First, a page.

Smart or Diverse Start-up Teams? Evidence from a Field Experiment

Sander Hoogendoorn, Simon C. Parker, Mirjam Van Praag

    Research output: Contribution to journalJournal articleResearchpeer-review


    This paper explores the relationship between cognitive abilities and team performance in a start-up setting. We argue that performance in this setting hinges on three tasks: opportunity recognition, problem solving, and implementation. We theorize that cognitive ability at the individual level has a positive effect on opportunity recognition and problem solving but no clear effect on implementation. Within teams, a combination of higher and lower cognitive ability levels may be productive insofar as some individuals can be assigned to mundane tasks (that are often involved in implementation), while others can be assigned to tasks that impose a greater cognitive load (problem solving or opportunity recognition). We present the results of a field experiment in which 573 students in 49 teams started up and managed real companies. We ensured exogenous variation in—otherwise random—team composition by assigning students to teams based on their measured cognitive abilities. Each team performed a variety of tasks, often involving complex decision making. The key result of the experiment is that the performance of start-up teams first increases and then decreases with ability dispersion. Strikingly, average team ability is not related to team performance.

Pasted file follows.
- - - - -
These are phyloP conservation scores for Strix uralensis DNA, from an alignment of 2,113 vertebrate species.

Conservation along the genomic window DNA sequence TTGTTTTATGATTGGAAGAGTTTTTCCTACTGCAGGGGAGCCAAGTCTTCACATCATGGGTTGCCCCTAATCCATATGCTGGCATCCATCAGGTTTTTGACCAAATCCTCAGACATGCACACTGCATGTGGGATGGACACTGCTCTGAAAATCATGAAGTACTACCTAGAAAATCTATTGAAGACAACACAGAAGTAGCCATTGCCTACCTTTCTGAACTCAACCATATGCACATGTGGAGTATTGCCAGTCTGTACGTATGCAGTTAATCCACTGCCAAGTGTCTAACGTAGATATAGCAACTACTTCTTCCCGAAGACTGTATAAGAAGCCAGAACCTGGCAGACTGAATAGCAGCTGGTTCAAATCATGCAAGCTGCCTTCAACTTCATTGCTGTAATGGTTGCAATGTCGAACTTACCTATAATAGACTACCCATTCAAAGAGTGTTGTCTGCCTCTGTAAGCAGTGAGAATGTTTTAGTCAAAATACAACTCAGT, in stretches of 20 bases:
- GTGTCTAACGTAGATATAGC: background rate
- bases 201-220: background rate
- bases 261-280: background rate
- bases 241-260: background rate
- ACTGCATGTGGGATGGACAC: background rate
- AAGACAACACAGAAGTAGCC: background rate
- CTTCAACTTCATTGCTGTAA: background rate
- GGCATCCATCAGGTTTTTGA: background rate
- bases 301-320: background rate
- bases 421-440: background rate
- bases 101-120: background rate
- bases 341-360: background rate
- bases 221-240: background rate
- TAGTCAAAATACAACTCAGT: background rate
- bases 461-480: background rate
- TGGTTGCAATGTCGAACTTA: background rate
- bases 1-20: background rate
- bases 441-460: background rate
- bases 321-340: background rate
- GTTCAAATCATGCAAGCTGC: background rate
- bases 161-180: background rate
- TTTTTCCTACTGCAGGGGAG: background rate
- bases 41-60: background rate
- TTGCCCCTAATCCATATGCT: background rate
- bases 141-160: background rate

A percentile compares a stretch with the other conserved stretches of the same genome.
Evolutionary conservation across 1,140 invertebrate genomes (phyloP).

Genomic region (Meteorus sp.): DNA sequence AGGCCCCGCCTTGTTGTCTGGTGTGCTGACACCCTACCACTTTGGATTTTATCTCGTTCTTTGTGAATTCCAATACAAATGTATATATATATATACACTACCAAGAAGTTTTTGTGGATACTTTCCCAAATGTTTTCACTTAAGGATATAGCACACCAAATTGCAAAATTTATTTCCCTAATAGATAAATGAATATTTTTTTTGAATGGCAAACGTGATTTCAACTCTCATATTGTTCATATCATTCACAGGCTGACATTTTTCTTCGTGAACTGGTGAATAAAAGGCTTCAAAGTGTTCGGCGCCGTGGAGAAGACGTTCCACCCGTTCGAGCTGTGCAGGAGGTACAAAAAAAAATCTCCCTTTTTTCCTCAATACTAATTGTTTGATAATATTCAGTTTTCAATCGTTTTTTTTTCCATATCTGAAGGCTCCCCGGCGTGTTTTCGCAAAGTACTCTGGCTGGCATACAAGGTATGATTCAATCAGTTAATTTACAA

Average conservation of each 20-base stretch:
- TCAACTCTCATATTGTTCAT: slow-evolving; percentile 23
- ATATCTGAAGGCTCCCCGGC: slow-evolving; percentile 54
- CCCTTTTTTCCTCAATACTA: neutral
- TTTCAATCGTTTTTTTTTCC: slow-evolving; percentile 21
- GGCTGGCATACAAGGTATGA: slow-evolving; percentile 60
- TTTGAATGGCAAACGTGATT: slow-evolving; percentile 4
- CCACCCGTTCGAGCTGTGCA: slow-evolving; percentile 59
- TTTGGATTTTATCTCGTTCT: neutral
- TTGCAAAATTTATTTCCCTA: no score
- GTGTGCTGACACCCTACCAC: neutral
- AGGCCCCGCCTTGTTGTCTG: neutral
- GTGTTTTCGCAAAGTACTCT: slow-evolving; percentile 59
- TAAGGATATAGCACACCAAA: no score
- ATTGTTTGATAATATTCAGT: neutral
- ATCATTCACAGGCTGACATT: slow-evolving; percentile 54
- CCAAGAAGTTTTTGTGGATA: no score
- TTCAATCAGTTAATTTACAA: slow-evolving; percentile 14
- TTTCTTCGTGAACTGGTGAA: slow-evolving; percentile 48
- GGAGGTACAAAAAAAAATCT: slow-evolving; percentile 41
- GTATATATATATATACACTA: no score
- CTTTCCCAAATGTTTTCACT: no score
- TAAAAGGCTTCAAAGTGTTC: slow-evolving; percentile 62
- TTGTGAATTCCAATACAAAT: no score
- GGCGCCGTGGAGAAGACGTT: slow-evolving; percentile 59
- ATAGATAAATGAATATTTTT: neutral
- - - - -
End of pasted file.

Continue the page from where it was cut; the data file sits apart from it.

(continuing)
Original languageEnglish
    JournalOrganization Science
    Issue number6
    Pages (from-to)1010-1028
    Number of pages19
    Publication statusPublished - 2017

    Bibliographical note

    Published online: November 17, 2017


    • Ability dispersion
    • Team performance
    • Field experiment
    • Entrepreneurship

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